Waiting ‘Til Next Year for Godot

An empty bar.
Two fans.
Midnight.

VLADIMIR: Nothing you can do about it.
ESTRAGON: No use struggling.
VLADIMIR: It is what it is.
ESTRAGON: No use wriggling.
VLADIMIR: The essential doesn’t change.
ESTRAGON: (Drinking the remnants of his glass.) We should quit.
VLADIMIR: Drinking?
ESTRAGON: Watching games.
VLADIMIR: We can’t.
ESTRAGON: Why not?
VLADIMIR: We’re waiting for Godot.
ESTRAGON: He should be here.
VLADIMIR: He didn’t say for sure he’d come.
ESTRAGON: And if he doesn’t come?
VLADIMIR: We’ll come back next year.
ESTRAGON: And the year after.
VLADIMIR: Possibly.
ESTRAGON: And so on.
VLADIMIR: The point is-
ESTRAGON: Until he comes.
VLADIMIR: You’re merciless.
ESTRAGON: If it weren’t for us, after all-
(Vladimir draws an “A” on the condensation on his glass.)
ESTRAGON: If not for us, then… they…?
VLADIMIR: They what?
ESTRAGON: I don’t know.
VLADIMIR: That was some fine banter.
ESTRAGON: It was.
VLADIMIR: But we need something else.
ESTRAGON: For what?
VLADIMIR: For waiting.
ESTRAGON: We could watch the television.
(ESTRAGON finds the remote, and turns on the television above the bar. The voice begins, and then a head comes into view.)
HEAD: Given the theory that the square of the runs scored divided by the sum of the square of the runs scored added to the runs allowed is directly proportional to wins and the economic forced behind the heavy industrial and services industries of the inequalities of the people at large the existence of blue eyes and brown eyes and tall men and short men who throw 88 miles per hour you can never have too much pitching but you need a balance between pitching and hitting and old man’s skills and baserunners and that there are things no one wants but has and we must find value in the things we have with calm a blue of calm we must cling to the tenets and the tenets that are true but have not been proven unfinished for reasons unknown of Bordick and Weiss of soccer of bullpen management of records in one-run games and luxury taxes there will be time to make assessments and judgments and to assess the judgments when time will tell in the fullness of time in the sepiatone of history and the process we believe in the process of
VLADIMIR: Turn it off!
(They fumble for the remote, trying to wrest it from each other.)
HEAD: Todd Van Poppel and Rickey Henderson… The platoon splits… committee… market…
ESTRAGON: Got it!
(The screen darkens. They throw the remote on the ground, pieces rattling on the tile.)
ESTRAGON: I’m tired. Let’s go.
VLADIMIR: We can’t.
ESTRAGON: Why not?
VLADIMIR: We’re waiting for Godot.
ESTRAGON: Ah! (Pause. Despairing.) What’ll we do, what’ll we do?
VLADIMIR: There’s nothing we can do.
ESTRAGON: But I can’t go on like this!
VLADIMIR: Do you want to watch something else?
ESTRAGON: Is that all there is?
VLADIMIR: There’s other sports.
ESTRAGON: We could do a fantasy league.
VLADIMIR: No. Anyway you overdo it with your fantasy.
ESTRAGON: I’ll go home and read a book. (He does not move.)
VLADIMIR: This is becoming really insignificant.
ESTRAGON: Not enough.
(Silence.)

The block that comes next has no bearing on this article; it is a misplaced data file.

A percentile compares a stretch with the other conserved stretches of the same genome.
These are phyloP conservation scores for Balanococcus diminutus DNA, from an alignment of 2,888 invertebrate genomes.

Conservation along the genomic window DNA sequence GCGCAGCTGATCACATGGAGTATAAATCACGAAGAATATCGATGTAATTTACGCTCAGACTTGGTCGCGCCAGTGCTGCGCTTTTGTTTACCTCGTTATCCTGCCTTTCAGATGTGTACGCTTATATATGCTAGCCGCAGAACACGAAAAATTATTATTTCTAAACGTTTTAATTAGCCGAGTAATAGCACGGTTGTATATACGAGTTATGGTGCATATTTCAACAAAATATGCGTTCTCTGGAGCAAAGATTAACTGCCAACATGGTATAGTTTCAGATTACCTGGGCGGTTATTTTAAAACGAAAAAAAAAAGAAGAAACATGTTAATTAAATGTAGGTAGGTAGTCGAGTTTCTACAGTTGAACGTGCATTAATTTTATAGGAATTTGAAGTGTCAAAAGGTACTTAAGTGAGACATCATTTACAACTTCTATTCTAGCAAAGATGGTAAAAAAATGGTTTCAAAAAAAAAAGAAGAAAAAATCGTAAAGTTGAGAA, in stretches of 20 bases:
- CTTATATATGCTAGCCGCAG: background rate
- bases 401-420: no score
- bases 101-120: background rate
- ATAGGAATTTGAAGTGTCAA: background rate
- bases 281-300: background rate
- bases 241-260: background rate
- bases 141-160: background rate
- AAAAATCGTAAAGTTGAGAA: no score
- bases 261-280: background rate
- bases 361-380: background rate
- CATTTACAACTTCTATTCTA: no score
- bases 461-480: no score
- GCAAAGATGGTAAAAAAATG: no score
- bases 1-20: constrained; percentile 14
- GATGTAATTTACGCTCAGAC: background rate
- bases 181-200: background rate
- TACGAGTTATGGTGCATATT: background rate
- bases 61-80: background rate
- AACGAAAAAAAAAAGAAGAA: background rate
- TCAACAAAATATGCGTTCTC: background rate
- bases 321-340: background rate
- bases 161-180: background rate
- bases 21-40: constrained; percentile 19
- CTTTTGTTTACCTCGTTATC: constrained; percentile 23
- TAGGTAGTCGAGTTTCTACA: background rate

VLADIMIR: What about writing.
ESTRAGON: To the team?
VLADIMIR: No, for a blog.
ESTRAGON: Would that be a good thing?
VLADIMIR: It would pass the time.
(ESTRAGON raises his empty glass, drinks at it, then sets it down and dozes off. The bartender appears.)
BARTENDER: Mister… Mister Vladimir.
VLADIMIR: Last call?
BARTENDER: Not yet, sir. It’s…
VLADIMIR: What?
BARTENDER: I have a message, sir.
VLADIMIR: From Mr. Godot?
BARTENDER: Yes, sir.
VLADIMIR: He won’t come this year.
BARTENDER: No, sir.
VLADIMIR: But he’ll come next year.
BARTENDER: Yes, sir.
VLADIMIR: Without fail.
BARTENDER: Yes, sir.
(Silence.)
BARTENDER: What am I to tell Mr. Godot, sir?
VLADIMIR: Tell him that – (Hesitates.) – tell him that I was here and that – (Hesitates again.) – that we were here. We were here.
(The bartender leaves. ESTRAGON stirs.)
ESTRAGON: Vladimir.
VLADIMIR: Yes.
ESTRAGON: I can’t go on like this.
VLADIMIR: That’s what you think.
ESTRAGON: If we quit? That might be good for us.
VLADIMIR: We’ll quit after next year. (Pause.) Unless Godot comes.
ESTRAGON: And if he comes?
VLADIMIR: We’ll be saved.
ESTRAGON: Well? Shall we go?
VLADIMIR: Yes, let’s go.
(They do not move.)




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Patrick Dubuque writes for NotGraphs and The Hardball Times, and he served as former Bill Spaceman Lee Visiting Professor for Baseball Exploration at Pitchers & Poets. Follow him on Twitter @euqubud.


9 Responses to “Waiting ‘Til Next Year for Godot”

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  1. marc w says:

    Awesome.

    Vote -1 Vote +1

    • marc w says:

      In the original sense. Not a linguistic “+1″ but in the sense that this post produced actual awe.

      I think I’m sweating actual awe right now.

      Vote -1 Vote +1

  2. Kyle says:

    So very excellent.

    Vote -1 Vote +1

  3. Max says:

    Can’t be said enough: this is fantastic.

    Vote -1 Vote +1

  4. yaboynate says:

    this is absurd

    Vote -1 Vote +1

  5. Fucking brilliant, Patrick. Thanks.

    Vote -1 Vote +1

  6. Paul Pirate says:

    insert slow clap which slowly grows to a rousing roar from the entire crowd and a standing ovation. magnificent.

    Vote -1 Vote +1

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